Objective: To examine the role of sexual intercourse as a cause of proteinuria, and establishes its duration, as a knowledge of benign causes of proteinuria is required to avoid unnecessary testing.
Subjects and methods: Twenty-four married couples were instructed to produce a urine sample before and after sexual intercourse; their urine was tested for proteinuria by dipstick analysis.
Results: Samples were assayed from 22 men and 11 women. Whereas none of the 24 men originally assessed for the study had proteinuria before sexual intercourse, six of the 22 who were eventually enrolled had proteinuria after intercourse (27.3%, 95% confidence interval, 10-50%; P = 0.008). None of the women had proteinuria after sexual intercourse (95% confidence interval, 70-100%). The time to disappearance of proteinuria was <12 h.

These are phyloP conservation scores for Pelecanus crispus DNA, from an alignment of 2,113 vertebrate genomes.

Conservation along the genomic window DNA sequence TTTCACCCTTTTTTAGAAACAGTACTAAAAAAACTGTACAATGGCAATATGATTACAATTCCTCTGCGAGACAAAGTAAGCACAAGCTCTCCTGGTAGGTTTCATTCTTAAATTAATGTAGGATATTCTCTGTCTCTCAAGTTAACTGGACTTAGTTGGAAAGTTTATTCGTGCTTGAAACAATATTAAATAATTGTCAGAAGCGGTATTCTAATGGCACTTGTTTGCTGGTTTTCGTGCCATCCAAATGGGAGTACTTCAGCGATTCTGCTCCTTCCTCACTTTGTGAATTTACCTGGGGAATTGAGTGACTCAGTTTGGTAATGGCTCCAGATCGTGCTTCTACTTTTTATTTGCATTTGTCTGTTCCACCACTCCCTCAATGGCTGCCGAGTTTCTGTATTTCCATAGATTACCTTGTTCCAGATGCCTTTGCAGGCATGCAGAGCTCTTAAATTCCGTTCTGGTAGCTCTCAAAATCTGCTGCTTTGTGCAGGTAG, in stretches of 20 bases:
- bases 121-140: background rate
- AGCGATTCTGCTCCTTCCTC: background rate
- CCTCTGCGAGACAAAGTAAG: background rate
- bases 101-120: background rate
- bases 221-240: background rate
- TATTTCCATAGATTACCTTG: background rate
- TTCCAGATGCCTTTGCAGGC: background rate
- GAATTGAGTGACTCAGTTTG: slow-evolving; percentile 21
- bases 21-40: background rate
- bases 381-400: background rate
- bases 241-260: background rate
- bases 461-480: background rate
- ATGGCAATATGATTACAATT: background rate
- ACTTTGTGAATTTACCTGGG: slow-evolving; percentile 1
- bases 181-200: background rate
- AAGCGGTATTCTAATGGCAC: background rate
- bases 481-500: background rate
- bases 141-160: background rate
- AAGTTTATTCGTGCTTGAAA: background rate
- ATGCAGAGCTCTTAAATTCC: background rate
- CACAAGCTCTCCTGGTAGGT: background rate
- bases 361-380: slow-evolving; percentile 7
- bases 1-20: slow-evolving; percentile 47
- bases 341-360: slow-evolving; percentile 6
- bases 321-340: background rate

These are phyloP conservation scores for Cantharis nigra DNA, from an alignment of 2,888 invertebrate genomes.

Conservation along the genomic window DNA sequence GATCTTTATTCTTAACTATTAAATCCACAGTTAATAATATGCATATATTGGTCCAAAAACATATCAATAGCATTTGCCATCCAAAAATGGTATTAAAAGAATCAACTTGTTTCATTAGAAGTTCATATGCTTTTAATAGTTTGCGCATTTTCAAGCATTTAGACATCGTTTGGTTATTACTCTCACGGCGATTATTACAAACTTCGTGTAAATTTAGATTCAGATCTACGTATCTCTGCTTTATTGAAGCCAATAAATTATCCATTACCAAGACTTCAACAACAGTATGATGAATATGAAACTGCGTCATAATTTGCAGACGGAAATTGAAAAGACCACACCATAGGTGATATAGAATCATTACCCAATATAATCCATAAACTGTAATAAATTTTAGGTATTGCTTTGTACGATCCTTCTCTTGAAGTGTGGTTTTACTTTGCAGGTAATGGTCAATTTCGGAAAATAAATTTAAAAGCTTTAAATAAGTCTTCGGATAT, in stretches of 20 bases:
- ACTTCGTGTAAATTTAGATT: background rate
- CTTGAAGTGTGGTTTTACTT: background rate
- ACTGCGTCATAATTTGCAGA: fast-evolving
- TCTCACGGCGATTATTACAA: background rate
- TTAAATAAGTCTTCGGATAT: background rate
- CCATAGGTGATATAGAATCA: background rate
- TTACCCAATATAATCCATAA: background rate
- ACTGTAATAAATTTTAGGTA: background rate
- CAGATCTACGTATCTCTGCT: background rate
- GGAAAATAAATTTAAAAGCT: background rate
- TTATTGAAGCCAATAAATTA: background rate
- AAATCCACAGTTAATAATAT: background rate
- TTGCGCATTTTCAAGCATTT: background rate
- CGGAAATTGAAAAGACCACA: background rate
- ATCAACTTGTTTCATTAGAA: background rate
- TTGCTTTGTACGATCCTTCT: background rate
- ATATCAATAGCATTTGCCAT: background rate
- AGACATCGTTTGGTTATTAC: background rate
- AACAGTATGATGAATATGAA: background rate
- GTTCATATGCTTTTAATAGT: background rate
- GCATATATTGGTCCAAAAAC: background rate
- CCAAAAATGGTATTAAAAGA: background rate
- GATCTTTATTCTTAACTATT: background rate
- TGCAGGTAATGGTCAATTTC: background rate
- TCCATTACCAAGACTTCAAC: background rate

Conclusion: Sexual intercourse is confirmed as a benign cause of proteinuria in men. Whenever possible, it is wise to avoid sexual intercourse at least 12 h before urinary dipstick testing.